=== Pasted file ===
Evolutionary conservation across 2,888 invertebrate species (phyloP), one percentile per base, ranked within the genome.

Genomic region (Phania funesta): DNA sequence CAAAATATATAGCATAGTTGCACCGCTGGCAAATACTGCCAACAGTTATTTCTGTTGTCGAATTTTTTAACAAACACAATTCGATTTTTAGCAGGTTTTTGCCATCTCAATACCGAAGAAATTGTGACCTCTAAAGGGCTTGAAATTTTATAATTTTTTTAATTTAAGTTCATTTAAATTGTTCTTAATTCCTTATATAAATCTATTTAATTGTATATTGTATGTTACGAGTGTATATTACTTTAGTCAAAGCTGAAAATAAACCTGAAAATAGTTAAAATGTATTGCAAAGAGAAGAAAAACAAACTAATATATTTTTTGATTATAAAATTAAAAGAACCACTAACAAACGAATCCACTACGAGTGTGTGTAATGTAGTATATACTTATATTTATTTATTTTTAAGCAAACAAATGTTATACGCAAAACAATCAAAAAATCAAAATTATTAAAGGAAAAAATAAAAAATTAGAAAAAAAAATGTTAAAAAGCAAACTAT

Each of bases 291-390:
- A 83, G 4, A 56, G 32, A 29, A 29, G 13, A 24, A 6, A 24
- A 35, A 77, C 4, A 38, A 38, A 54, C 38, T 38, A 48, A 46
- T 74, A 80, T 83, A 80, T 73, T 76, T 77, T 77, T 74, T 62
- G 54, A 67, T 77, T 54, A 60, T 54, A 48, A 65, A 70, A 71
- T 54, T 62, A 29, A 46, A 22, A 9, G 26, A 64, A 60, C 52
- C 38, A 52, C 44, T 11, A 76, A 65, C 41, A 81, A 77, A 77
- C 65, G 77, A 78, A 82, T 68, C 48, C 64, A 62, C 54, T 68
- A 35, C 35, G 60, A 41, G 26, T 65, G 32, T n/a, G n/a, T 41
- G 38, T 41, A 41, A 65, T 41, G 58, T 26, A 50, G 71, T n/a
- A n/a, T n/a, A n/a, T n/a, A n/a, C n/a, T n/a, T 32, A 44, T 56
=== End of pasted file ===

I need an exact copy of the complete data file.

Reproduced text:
Evolutionary conservation across 2,888 invertebrate species (phyloP), one percentile per base, ranked within the genome.

Genomic region (Phania funesta): DNA sequence CAAAATATATAGCATAGTTGCACCGCTGGCAAATACTGCCAACAGTTATTTCTGTTGTCGAATTTTTTAACAAACACAATTCGATTTTTAGCAGGTTTTTGCCATCTCAATACCGAAGAAATTGTGACCTCTAAAGGGCTTGAAATTTTATAATTTTTTTAATTTAAGTTCATTTAAATTGTTCTTAATTCCTTATATAAATCTATTTAATTGTATATTGTATGTTACGAGTGTATATTACTTTAGTCAAAGCTGAAAATAAACCTGAAAATAGTTAAAATGTATTGCAAAGAGAAGAAAAACAAACTAATATATTTTTTGATTATAAAATTAAAAGAACCACTAACAAACGAATCCACTACGAGTGTGTGTAATGTAGTATATACTTATATTTATTTATTTTTAAGCAAACAAATGTTATACGCAAAACAATCAAAAAATCAAAATTATTAAAGGAAAAAATAAAAAATTAGAAAAAAAAATGTTAAAAAGCAAACTAT

Each of bases 291-390:
- A 83, G 4, A 56, G 32, A 29, A 29, G 13, A 24, A 6, A 24
- A 35, A 77, C 4, A 38, A 38, A 54, C 38, T 38, A 48, A 46
- T 74, A 80, T 83, A 80, T 73, T 76, T 77, T 77, T 74, T 62
- G 54, A 67, T 77, T 54, A 60, T 54, A 48, A 65, A 70, A 71
- T 54, T 62, A 29, A 46, A 22, A 9, G 26, A 64, A 60, C 52
- C 38, A 52, C 44, T 11, A 76, A 65, C 41, A 81, A 77, A 77
- C 65, G 77, A 78, A 82, T 68, C 48, C 64, A 62, C 54, T 68
- A 35, C 35, G 60, A 41, G 26, T 65, G 32, T n/a, G n/a, T 41
- G 38, T 41, A 41, A 65, T 41, G 58, T 26, A 50, G 71, T n/a
- A n/a, T n/a, A n/a, T n/a, A n/a, C n/a, T n/a, T 32, A 44, T 56